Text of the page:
• Dominique has always liked his unique name, especially as an adult because it has a sense of sophistication.
  • Cari didn’t like her unique name as a child but very much does now that she’s an adult. She likes being the only person in her life with her name.
  • Jane wasn’t given a middle name, because her mother, Lula Mae, didn’t like her own name pairing.
  • Donna didn’t care much about her name as a child. She was just glad she wasn’t being teased about it, like other children. But she likes her name now as an adult, since she found out it’s meaning: ladylike.
  • Natasha was named after her father’s college mentor. As a child, she didn’t like her Russian-ethnic name, but as an adult, she feels a special connection with her father’s friend, who died before Natasha was born.
  • JoAnn doesn’t like her name, because it reminds her of a boy name. Her father had told her that they were going to name her Jacquelyn but that it was too long, so now she wishes her name was Jacquelyn instead.
  • Trey didn’t like his unique name as a child but appreciates it now as an adult because it was given to him by his great-grandmother.
  • Angela went by her middle name, Theresa, for most of her life because she was a tomboy and didn’t want to be associated with a name connected with the gentleness of an angel.
  • Spiker always liked his name, because it was easy to remember.
  • Cristy said her name bothered her as a teen, because people would ask what her name was short for and that was just her name. Also, she has always had to correct people’s spelling who want to add a “h” so it’d read “Christy.”
  • Jennifer is now in her 50s and when she was young, her name was unique. She said she liked that because it sounded pretty and set her apart.
  • Christopher said she didn’t like her name because it was too boyish – in fact, she was sent a military draft notice – and she was teased by children as, “Christopher Columbus.”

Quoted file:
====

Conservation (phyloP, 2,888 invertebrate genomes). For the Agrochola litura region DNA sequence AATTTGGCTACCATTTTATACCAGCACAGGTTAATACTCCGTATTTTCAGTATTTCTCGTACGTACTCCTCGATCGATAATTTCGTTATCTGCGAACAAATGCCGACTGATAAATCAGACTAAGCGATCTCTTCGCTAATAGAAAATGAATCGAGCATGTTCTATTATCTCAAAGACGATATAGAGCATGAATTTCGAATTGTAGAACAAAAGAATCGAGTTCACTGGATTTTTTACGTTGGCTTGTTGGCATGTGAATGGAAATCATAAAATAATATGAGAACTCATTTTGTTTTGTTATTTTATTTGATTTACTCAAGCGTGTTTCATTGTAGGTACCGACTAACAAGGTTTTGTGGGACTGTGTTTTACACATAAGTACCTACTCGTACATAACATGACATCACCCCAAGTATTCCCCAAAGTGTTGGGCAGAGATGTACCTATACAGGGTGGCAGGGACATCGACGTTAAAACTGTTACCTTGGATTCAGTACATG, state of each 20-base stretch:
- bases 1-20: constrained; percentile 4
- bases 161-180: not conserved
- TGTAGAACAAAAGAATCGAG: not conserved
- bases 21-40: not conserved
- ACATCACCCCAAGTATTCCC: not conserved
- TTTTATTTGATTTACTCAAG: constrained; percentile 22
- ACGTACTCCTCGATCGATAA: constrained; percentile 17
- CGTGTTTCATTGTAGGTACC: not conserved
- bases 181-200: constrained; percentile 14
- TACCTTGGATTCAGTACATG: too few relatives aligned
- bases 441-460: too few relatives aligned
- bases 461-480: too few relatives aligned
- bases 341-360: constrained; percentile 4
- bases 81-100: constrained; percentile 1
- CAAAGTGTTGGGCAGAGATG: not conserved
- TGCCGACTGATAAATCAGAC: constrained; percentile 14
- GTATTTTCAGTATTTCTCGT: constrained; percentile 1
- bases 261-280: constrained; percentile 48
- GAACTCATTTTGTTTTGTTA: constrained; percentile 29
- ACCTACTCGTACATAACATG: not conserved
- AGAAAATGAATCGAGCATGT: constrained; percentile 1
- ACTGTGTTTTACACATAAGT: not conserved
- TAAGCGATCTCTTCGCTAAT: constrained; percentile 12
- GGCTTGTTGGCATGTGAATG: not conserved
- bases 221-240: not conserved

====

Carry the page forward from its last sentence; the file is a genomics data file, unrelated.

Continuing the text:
• Wendy doesn’t like her name because it is too plain. Also, her mother said they considered naming her Robin, which is a name she likes better so she always wished she had that name.
  • Carey said she has always liked her unique name and was never teased for it.

Looking at this list, a couple trends stand out for me:

  1. Children who were told by their parents that they considered naming them another name grew to not like the name that was chosen.
  2. While some children didn’t like their unique names as children, most do now as an adult.
  3. Those people who were named for someone special in their parents’ lives grow up feeling proud of that and a special connection to their family.

Growing up, there were times that I didn’t like my name, Rita, because it was unique and a name from an older generation, but because I was named after my grandmother, I have always felt a special pride and connection to my family. I find my name to be very pretty. Paired with a hard-to-pronounce, hard-to-spell Czechoslovakian-ethnic last name, Brhel, it’s really unique – and that’s something I enjoy. No one else has a name like me.

As my husband and I were naming our children, we went with family names for their middle names and common names for their first names. While I don’t mind seeing my name misspelled or correcting its pronunciation, I recognized that it’s because I married into my last name. If had I given my children unique first names, they may not appreciate having to spell and sound out their entire names all their lives.

What Makes or Breaks a Name – the Parenting Approach That Goes with It

Also, as a child, I was teased: I was called Burrito and Margarita. It didn’t bother me, though, because I knew from an early age that I was named for a beloved grandmother. While I sometimes wished Rita was a more common name, I didn’t wish that I wasn’t named Rita. Most children will at some time struggle to find an identity and so much of that is linked to their names. But no matter how careful parents try to be to choose a name that their child will like, or that won’t be a target for teasing, no name is foolproof and names are not the only reason why children are teased. Why some children grow to like their names or not depends much more on how their parents have raised them to think about themselves and others. So, yes, spend some time deliberating your child’s name but remember that the most important link to self esteem and happiness for that child is in your parenting approach.

How did you come up with the names for your children? Do you have any regrets?